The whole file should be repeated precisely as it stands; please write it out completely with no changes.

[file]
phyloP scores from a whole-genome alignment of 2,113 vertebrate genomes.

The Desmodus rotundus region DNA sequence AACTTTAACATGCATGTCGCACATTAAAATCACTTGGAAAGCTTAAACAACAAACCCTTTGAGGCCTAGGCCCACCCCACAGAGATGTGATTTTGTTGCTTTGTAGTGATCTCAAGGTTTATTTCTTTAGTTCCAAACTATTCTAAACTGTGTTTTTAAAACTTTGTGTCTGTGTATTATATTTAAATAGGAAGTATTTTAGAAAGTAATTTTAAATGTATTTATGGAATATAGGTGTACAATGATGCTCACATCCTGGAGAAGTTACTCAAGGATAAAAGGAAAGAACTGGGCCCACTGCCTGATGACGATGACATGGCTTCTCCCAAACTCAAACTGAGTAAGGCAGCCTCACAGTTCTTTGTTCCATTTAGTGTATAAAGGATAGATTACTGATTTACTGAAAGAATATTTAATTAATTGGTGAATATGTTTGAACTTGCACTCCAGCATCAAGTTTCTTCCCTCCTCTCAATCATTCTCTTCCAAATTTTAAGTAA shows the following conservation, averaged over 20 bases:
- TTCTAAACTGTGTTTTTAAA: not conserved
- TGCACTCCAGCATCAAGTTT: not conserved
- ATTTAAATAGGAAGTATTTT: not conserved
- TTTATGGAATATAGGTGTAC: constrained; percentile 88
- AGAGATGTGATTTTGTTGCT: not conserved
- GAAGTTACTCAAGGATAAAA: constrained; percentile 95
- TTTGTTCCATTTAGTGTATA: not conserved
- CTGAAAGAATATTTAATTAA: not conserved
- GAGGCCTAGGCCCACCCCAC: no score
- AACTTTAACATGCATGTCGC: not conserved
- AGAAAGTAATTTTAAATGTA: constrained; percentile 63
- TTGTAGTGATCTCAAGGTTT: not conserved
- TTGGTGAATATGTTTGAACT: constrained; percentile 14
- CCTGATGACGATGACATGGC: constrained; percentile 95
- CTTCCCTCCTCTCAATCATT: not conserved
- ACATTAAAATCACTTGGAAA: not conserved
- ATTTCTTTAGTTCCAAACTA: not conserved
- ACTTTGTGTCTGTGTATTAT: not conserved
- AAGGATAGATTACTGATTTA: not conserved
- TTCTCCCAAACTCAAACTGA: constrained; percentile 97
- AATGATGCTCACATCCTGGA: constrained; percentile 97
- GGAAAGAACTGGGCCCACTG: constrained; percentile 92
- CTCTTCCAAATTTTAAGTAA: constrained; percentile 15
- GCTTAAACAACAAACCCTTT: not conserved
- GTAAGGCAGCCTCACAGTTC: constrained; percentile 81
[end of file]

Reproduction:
phyloP scores from a whole-genome alignment of 2,113 vertebrate genomes.

The Desmodus rotundus region DNA sequence AACTTTAACATGCATGTCGCACATTAAAATCACTTGGAAAGCTTAAACAACAAACCCTTTGAGGCCTAGGCCCACCCCACAGAGATGTGATTTTGTTGCTTTGTAGTGATCTCAAGGTTTATTTCTTTAGTTCCAAACTATTCTAAACTGTGTTTTTAAAACTTTGTGTCTGTGTATTATATTTAAATAGGAAGTATTTTAGAAAGTAATTTTAAATGTATTTATGGAATATAGGTGTACAATGATGCTCACATCCTGGAGAAGTTACTCAAGGATAAAAGGAAAGAACTGGGCCCACTGCCTGATGACGATGACATGGCTTCTCCCAAACTCAAACTGAGTAAGGCAGCCTCACAGTTCTTTGTTCCATTTAGTGTATAAAGGATAGATTACTGATTTACTGAAAGAATATTTAATTAATTGGTGAATATGTTTGAACTTGCACTCCAGCATCAAGTTTCTTCCCTCCTCTCAATCATTCTCTTCCAAATTTTAAGTAA shows the following conservation, averaged over 20 bases:
- TTCTAAACTGTGTTTTTAAA: not conserved
- TGCACTCCAGCATCAAGTTT: not conserved
- ATTTAAATAGGAAGTATTTT: not conserved
- TTTATGGAATATAGGTGTAC: constrained; percentile 88
- AGAGATGTGATTTTGTTGCT: not conserved
- GAAGTTACTCAAGGATAAAA: constrained; percentile 95
- TTTGTTCCATTTAGTGTATA: not conserved
- CTGAAAGAATATTTAATTAA: not conserved
- GAGGCCTAGGCCCACCCCAC: no score
- AACTTTAACATGCATGTCGC: not conserved
- AGAAAGTAATTTTAAATGTA: constrained; percentile 63
- TTGTAGTGATCTCAAGGTTT: not conserved
- TTGGTGAATATGTTTGAACT: constrained; percentile 14
- CCTGATGACGATGACATGGC: constrained; percentile 95
- CTTCCCTCCTCTCAATCATT: not conserved
- ACATTAAAATCACTTGGAAA: not conserved
- ATTTCTTTAGTTCCAAACTA: not conserved
- ACTTTGTGTCTGTGTATTAT: not conserved
- AAGGATAGATTACTGATTTA: not conserved
- TTCTCCCAAACTCAAACTGA: constrained; percentile 97
- AATGATGCTCACATCCTGGA: constrained; percentile 97
- GGAAAGAACTGGGCCCACTG: constrained; percentile 92
- CTCTTCCAAATTTTAAGTAA: constrained; percentile 15
- GCTTAAACAACAAACCCTTT: not conserved
- GTAAGGCAGCCTCACAGTTC: constrained; percentile 81